DSHEA'S Failure: Why a Proactive Approach to Dietary Supplement Regulation is Needed to Effectively Protect Consumers
38 Pages Posted: 29 Jul 2009 Last revised: 17 Jun 2010
Date Written: May 10, 2010
In 1994, Congress codified a distinct regulatory scheme for dietary supplements after years of inconsistency. The Dietary Supplement and Health Education Act was enacted with the goal of increasing consumer access to 'safe' dietary supplements while giving the FDA the ability to remove unsafe dietary supplements from the market. Fifteen years later, DSHEA remains the law despite the health problems surrounding dietary supplements such as Ephedra, L-Tryptophan, and the recent Hydroxycut products. The primary problem with DSHEA is that it severely limits the FDA's ability to ban unsafe dietary supplements because it forces the FDA to regulate dietary supplements reactively instead of proactively. This Note analyzes DSHEA's limitations and compares the U.S. regulatory scheme with the recently enacted Food Supplements Directive of the European Union. The Note then offers an innovative solution to the regulatory problem that strikes a balance between the overly-restrictive Food Supplements Directive and the overly-inclusive Dietary Supplement and Health Education Act. This solution would strike a balance between consumer access and safety in order to protect from harmful dietary supplements like Ephedra.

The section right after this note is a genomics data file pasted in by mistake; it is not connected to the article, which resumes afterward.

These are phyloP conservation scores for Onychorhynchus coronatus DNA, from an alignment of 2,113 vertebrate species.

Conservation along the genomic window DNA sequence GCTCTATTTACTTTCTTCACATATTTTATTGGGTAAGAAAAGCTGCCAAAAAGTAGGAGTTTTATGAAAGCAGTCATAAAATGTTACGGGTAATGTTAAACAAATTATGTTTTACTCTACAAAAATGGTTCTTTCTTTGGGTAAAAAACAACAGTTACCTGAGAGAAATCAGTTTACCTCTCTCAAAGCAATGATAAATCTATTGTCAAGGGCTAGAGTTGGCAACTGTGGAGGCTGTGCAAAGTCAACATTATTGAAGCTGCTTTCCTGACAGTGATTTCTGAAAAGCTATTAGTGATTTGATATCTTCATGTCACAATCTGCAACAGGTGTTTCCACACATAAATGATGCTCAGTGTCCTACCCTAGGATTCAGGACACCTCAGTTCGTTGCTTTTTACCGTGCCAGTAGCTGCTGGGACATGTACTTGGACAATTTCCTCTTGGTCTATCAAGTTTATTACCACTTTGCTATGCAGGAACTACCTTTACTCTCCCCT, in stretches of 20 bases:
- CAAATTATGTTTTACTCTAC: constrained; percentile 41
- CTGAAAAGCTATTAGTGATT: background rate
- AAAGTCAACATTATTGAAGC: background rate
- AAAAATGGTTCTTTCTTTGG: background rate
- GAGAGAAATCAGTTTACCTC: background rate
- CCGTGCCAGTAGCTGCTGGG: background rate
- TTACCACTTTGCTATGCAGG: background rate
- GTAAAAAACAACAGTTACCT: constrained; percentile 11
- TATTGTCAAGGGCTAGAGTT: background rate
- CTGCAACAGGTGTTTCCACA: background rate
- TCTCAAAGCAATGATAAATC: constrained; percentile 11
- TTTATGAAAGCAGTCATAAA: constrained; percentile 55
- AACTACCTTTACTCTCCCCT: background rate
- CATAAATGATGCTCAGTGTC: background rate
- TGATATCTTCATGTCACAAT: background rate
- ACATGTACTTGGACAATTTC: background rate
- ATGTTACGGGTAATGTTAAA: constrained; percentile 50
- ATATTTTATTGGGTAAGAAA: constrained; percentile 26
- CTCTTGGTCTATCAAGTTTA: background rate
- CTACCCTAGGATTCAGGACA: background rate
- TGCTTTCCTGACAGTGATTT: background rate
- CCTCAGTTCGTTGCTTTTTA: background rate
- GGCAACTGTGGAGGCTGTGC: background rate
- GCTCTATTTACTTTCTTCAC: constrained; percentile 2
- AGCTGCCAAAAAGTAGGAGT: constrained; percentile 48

Keywords: Dietary Supplement and Health Education Act, Food Supplements Directive, FDA, dietary supplements, classification, Food, Drug, and Cosmetic Act, Administrative Law, Ephedra, Hydroxycut, L-Tryptophan
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